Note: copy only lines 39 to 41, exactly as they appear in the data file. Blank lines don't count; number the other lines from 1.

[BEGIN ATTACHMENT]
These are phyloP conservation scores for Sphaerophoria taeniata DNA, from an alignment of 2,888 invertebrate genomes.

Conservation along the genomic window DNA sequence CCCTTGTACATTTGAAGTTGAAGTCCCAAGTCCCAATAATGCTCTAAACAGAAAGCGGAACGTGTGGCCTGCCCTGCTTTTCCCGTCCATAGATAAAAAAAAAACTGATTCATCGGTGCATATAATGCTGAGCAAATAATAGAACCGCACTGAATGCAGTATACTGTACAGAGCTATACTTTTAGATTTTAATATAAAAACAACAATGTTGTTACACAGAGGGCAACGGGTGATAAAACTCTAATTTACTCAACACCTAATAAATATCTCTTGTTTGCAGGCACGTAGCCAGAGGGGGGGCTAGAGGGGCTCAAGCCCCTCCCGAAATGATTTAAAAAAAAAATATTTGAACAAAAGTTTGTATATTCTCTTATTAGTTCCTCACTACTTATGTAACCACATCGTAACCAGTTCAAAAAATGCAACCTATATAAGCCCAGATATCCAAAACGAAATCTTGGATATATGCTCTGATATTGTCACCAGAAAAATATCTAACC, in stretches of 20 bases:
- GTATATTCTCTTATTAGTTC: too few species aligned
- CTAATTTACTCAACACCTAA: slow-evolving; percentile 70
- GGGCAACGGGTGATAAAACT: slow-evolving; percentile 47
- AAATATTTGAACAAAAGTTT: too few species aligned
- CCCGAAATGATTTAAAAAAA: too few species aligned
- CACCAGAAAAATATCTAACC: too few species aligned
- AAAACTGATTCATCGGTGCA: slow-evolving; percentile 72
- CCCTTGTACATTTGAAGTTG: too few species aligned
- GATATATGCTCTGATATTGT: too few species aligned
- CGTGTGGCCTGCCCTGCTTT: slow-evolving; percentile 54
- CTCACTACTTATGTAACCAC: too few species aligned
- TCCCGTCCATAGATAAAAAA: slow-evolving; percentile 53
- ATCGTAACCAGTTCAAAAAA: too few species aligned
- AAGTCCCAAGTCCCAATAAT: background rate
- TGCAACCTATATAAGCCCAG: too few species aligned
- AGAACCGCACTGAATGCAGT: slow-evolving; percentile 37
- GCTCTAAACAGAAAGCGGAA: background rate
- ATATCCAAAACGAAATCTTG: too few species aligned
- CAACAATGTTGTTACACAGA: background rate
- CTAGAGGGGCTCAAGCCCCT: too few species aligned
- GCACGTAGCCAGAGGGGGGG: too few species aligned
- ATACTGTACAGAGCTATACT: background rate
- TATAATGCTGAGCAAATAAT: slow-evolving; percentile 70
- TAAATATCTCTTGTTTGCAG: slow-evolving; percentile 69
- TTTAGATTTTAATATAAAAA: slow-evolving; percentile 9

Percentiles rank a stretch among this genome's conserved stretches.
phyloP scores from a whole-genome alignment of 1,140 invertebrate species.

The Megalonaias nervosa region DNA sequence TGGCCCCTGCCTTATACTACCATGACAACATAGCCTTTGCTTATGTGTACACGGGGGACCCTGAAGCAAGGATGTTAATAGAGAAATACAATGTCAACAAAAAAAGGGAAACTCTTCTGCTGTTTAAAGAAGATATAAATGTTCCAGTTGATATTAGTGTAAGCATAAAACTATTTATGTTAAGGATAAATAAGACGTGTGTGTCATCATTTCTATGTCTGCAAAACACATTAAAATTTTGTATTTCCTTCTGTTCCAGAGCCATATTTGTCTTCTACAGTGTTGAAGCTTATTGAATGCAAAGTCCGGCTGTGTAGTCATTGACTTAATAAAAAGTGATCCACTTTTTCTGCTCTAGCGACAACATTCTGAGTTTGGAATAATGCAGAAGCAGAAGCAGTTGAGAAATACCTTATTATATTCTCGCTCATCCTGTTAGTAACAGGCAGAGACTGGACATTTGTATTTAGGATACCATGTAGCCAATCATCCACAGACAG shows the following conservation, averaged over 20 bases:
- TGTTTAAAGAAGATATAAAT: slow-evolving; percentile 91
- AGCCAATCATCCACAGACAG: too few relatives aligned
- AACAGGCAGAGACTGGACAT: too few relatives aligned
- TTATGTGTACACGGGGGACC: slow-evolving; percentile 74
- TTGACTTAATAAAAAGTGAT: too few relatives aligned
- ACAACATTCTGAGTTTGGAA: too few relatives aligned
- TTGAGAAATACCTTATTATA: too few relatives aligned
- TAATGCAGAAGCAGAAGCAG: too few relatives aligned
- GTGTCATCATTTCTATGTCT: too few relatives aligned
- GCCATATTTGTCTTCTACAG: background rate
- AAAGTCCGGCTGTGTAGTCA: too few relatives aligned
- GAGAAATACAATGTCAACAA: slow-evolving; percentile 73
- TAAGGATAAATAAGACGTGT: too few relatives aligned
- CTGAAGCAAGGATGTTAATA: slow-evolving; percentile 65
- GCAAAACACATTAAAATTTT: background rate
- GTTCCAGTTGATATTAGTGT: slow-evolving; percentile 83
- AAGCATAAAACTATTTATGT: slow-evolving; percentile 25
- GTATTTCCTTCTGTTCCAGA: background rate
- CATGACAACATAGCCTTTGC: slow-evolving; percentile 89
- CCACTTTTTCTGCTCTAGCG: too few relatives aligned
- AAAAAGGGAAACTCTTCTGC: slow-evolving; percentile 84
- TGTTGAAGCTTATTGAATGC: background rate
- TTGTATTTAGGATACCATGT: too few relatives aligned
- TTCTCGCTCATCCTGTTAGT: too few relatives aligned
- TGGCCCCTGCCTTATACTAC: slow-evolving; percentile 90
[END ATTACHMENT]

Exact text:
- GTGTCATCATTTCTATGTCT: too few relatives aligned
- GCCATATTTGTCTTCTACAG: background rate
- AAAGTCCGGCTGTGTAGTCA: too few relatives aligned